To refer to the fiesta that begins on 31 December in the city of San Miguel de Allende as a “New Year’s Eve” party would be to misrepresent it. Many other fiestas come around during the year—Mexican Independence Day, the celebration of the Revolution of 1910, the Day of the Crazies, and more, including the king daddy of them all, La Alborada, which is the celebration of the birthday of the patron saint of the city, Saint Michael, the archangel in command of the armies of God. As with all of those, the celebration of the New Year is an all-nighter and more. The outdoor party is as fervent at 4:00 a.m. as it was at 10:00 p.m. Usually, even more so.
The other thing that all of these occasions have in common is fireworks. And those fireworks are quintessentially Mexican—homemade, delightful, and a bit unpredictable. Substantial amounts of fireworks are manufactured in clandestine workshops. In December of 2016, the San Pablito fireworks market in northern Mexico City was doing a brisk business with people stocking up for the Christmas and New Year holidays. The whole thing suddenly blew up, killing 31 people and injuring another 71.
Ground zero for these affairs in that stunningly beautiful old colonial city is the large plaza in front of one of the landmark churches. It is called El Jardin, the garden, and features meticulously groomed trees and greenery. For me it was an easily doable walk, halfway up the mountain from my residence. The approaching side streets are closed off to vehicles for any fiesta. The plaza and the streets that border it fill up with people. Bands situate themselves at various points around the plaza, each playing its own genre, mariachi or salsa or ranchero or norteño. And then there are the fireworks.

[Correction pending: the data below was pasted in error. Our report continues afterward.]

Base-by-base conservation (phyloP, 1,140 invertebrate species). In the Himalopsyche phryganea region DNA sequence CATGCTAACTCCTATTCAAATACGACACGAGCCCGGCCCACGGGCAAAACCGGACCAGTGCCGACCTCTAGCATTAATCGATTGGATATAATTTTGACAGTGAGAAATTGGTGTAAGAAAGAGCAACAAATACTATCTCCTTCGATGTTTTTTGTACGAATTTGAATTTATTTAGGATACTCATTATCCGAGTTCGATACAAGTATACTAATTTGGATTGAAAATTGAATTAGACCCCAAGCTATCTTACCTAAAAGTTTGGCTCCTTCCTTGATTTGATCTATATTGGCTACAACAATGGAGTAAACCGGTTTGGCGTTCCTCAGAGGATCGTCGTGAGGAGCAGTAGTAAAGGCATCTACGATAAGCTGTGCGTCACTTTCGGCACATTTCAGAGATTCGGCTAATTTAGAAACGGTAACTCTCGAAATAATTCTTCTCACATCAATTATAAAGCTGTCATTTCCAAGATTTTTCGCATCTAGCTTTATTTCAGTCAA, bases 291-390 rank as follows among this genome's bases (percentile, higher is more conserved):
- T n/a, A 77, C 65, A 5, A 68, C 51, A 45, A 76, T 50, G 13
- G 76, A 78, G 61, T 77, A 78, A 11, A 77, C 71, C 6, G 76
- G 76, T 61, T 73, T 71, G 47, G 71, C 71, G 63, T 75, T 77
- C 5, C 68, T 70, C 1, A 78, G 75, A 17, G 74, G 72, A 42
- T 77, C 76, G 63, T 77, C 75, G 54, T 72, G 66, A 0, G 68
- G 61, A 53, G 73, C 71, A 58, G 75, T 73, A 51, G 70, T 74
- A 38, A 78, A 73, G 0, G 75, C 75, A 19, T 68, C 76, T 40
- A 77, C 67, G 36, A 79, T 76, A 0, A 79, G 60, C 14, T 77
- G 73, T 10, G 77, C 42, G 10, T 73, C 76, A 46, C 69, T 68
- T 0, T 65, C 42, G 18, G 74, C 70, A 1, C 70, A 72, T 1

Crews come in a day or two in advance and construct tall, metal superstructures somewhat reminiscent of old farm windmills, and then affix fireworks devices to them. The Spanish term for these structures is castillos en el aire, castles in the air, or simply castillos. When they are ultimately torched, they feature whirligigs, sizzlers, and fountains of sparks of various sorts, dead in the middle of throngs of people. On occasion one of the whirligigs might get stuck and quit spinning. A crewman would then clamber up the side of the superstructure and shake it to free the whirligig amid a shower of fire upon him, to the cheers of the crowd below, with fire again raining down on them as well. Meanwhile, perhaps ten meters behind me might be men in another street firing off aerial bombs one after another like a battery of howitzers. One could walk over and chat with them while they did this, if one wished.
On one occasion I was in that war zone in the plaza in the wee hours of the morning when yet another of the superstructures was torched. Above all the other moving parts, a fiery flying saucer lifted off from the top of it and began its ascent into the sky. Suddenly, the thing listed over and came crashing down into the street amid a crowd of people dancing to a salsa band. It was a veritable explosion. I was appalled and started to move over there thinking that I might be of some assistance to the wounded and dying. It quickly became apparent, however, that not one of those dancers had even missed a step. They had simply kept right on dancing.
It is by no means my intention to demean the importance of rules or restrictions imposed on people for their own protection. Self-evidently, however, any such rule, restriction, or barrier by definition impinges upon individual freedom of choice, including the choice to act like an idiot. In the case of Mexico, law enforcement is stretched so thin that they have no interest in devoting resources to enforcing rules or restrictions, if any such exist, to protect people from themselves. If, for example, one should choose to get drunk and stumble home at night down the middle of an ill-lit street only to fall into a six-foot deep hole left there with no barricades, one is perfectly free to do that. I am not ashamed to say that I found all of that exhilarating. I took advantage of it to act the idiot myself now and then.